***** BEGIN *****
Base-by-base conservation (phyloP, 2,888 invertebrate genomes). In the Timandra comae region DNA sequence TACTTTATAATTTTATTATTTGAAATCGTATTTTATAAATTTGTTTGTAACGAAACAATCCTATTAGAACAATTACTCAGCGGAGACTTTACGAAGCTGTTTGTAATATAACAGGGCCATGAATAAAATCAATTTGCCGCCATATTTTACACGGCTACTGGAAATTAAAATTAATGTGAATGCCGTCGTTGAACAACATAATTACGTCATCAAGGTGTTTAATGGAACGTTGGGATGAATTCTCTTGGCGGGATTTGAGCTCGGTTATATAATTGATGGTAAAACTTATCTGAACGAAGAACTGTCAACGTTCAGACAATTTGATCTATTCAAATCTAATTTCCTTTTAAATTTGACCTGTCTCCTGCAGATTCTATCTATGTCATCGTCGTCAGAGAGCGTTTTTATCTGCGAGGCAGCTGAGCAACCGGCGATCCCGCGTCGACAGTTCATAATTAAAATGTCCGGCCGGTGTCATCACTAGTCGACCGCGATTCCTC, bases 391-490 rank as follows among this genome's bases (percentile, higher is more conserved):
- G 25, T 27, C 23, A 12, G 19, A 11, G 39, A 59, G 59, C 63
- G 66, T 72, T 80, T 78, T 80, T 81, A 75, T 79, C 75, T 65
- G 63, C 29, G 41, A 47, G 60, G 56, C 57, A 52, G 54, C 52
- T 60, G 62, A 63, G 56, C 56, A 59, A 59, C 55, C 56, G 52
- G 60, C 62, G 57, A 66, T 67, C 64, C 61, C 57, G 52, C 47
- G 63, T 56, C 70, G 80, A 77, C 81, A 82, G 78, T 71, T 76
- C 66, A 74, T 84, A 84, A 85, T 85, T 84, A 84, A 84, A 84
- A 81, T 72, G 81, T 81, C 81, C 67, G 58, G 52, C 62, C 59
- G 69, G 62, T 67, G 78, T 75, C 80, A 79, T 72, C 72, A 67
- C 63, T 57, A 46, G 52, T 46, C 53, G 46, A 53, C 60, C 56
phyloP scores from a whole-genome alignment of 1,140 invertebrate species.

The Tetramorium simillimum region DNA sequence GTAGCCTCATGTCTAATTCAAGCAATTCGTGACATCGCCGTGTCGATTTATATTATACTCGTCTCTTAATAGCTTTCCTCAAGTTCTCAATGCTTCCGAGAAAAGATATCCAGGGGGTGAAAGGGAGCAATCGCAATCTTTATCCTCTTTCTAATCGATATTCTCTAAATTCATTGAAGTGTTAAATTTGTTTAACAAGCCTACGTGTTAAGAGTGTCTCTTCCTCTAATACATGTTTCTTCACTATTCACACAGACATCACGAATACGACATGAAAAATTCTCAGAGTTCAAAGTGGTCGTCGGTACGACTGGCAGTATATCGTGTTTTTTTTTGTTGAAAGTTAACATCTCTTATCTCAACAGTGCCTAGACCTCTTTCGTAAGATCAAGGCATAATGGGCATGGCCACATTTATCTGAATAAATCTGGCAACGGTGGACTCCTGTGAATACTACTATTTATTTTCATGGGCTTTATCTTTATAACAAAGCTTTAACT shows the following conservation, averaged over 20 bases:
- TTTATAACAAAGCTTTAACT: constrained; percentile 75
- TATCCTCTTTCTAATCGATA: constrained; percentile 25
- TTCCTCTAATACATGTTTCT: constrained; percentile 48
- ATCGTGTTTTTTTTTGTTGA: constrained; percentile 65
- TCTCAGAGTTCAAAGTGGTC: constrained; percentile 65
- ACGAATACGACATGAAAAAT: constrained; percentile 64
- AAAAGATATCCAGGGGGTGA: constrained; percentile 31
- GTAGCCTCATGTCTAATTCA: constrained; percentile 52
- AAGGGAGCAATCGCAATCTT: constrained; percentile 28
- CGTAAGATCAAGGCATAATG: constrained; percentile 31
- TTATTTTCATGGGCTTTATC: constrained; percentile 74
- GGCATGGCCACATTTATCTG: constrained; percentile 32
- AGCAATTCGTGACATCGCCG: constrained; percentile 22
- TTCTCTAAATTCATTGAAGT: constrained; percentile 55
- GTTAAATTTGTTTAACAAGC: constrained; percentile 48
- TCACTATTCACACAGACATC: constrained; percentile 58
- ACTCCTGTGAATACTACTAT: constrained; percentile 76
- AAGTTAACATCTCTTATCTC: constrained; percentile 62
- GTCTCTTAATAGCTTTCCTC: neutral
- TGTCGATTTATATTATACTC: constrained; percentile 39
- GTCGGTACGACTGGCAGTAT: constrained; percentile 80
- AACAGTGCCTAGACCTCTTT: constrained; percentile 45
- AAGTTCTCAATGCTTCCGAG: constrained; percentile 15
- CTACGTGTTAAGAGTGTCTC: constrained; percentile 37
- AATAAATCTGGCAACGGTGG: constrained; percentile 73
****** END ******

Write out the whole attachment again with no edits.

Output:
Base-by-base conservation (phyloP, 2,888 invertebrate genomes). In the Timandra comae region DNA sequence TACTTTATAATTTTATTATTTGAAATCGTATTTTATAAATTTGTTTGTAACGAAACAATCCTATTAGAACAATTACTCAGCGGAGACTTTACGAAGCTGTTTGTAATATAACAGGGCCATGAATAAAATCAATTTGCCGCCATATTTTACACGGCTACTGGAAATTAAAATTAATGTGAATGCCGTCGTTGAACAACATAATTACGTCATCAAGGTGTTTAATGGAACGTTGGGATGAATTCTCTTGGCGGGATTTGAGCTCGGTTATATAATTGATGGTAAAACTTATCTGAACGAAGAACTGTCAACGTTCAGACAATTTGATCTATTCAAATCTAATTTCCTTTTAAATTTGACCTGTCTCCTGCAGATTCTATCTATGTCATCGTCGTCAGAGAGCGTTTTTATCTGCGAGGCAGCTGAGCAACCGGCGATCCCGCGTCGACAGTTCATAATTAAAATGTCCGGCCGGTGTCATCACTAGTCGACCGCGATTCCTC, bases 391-490 rank as follows among this genome's bases (percentile, higher is more conserved):
- G 25, T 27, C 23, A 12, G 19, A 11, G 39, A 59, G 59, C 63
- G 66, T 72, T 80, T 78, T 80, T 81, A 75, T 79, C 75, T 65
- G 63, C 29, G 41, A 47, G 60, G 56, C 57, A 52, G 54, C 52
- T 60, G 62, A 63, G 56, C 56, A 59, A 59, C 55, C 56, G 52
- G 60, C 62, G 57, A 66, T 67, C 64, C 61, C 57, G 52, C 47
- G 63, T 56, C 70, G 80, A 77, C 81, A 82, G 78, T 71, T 76
- C 66, A 74, T 84, A 84, A 85, T 85, T 84, A 84, A 84, A 84
- A 81, T 72, G 81, T 81, C 81, C 67, G 58, G 52, C 62, C 59
- G 69, G 62, T 67, G 78, T 75, C 80, A 79, T 72, C 72, A 67
- C 63, T 57, A 46, G 52, T 46, C 53, G 46, A 53, C 60, C 56
phyloP scores from a whole-genome alignment of 1,140 invertebrate species.

The Tetramorium simillimum region DNA sequence GTAGCCTCATGTCTAATTCAAGCAATTCGTGACATCGCCGTGTCGATTTATATTATACTCGTCTCTTAATAGCTTTCCTCAAGTTCTCAATGCTTCCGAGAAAAGATATCCAGGGGGTGAAAGGGAGCAATCGCAATCTTTATCCTCTTTCTAATCGATATTCTCTAAATTCATTGAAGTGTTAAATTTGTTTAACAAGCCTACGTGTTAAGAGTGTCTCTTCCTCTAATACATGTTTCTTCACTATTCACACAGACATCACGAATACGACATGAAAAATTCTCAGAGTTCAAAGTGGTCGTCGGTACGACTGGCAGTATATCGTGTTTTTTTTTGTTGAAAGTTAACATCTCTTATCTCAACAGTGCCTAGACCTCTTTCGTAAGATCAAGGCATAATGGGCATGGCCACATTTATCTGAATAAATCTGGCAACGGTGGACTCCTGTGAATACTACTATTTATTTTCATGGGCTTTATCTTTATAACAAAGCTTTAACT shows the following conservation, averaged over 20 bases:
- TTTATAACAAAGCTTTAACT: constrained; percentile 75
- TATCCTCTTTCTAATCGATA: constrained; percentile 25
- TTCCTCTAATACATGTTTCT: constrained; percentile 48
- ATCGTGTTTTTTTTTGTTGA: constrained; percentile 65
- TCTCAGAGTTCAAAGTGGTC: constrained; percentile 65
- ACGAATACGACATGAAAAAT: constrained; percentile 64
- AAAAGATATCCAGGGGGTGA: constrained; percentile 31
- GTAGCCTCATGTCTAATTCA: constrained; percentile 52
- AAGGGAGCAATCGCAATCTT: constrained; percentile 28
- CGTAAGATCAAGGCATAATG: constrained; percentile 31
- TTATTTTCATGGGCTTTATC: constrained; percentile 74
- GGCATGGCCACATTTATCTG: constrained; percentile 32
- AGCAATTCGTGACATCGCCG: constrained; percentile 22
- TTCTCTAAATTCATTGAAGT: constrained; percentile 55
- GTTAAATTTGTTTAACAAGC: constrained; percentile 48
- TCACTATTCACACAGACATC: constrained; percentile 58
- ACTCCTGTGAATACTACTAT: constrained; percentile 76
- AAGTTAACATCTCTTATCTC: constrained; percentile 62
- GTCTCTTAATAGCTTTCCTC: neutral
- TGTCGATTTATATTATACTC: constrained; percentile 39
- GTCGGTACGACTGGCAGTAT: constrained; percentile 80
- AACAGTGCCTAGACCTCTTT: constrained; percentile 45
- AAGTTCTCAATGCTTCCGAG: constrained; percentile 15
- CTACGTGTTAAGAGTGTCTC: constrained; percentile 37
- AATAAATCTGGCAACGGTGG: constrained; percentile 73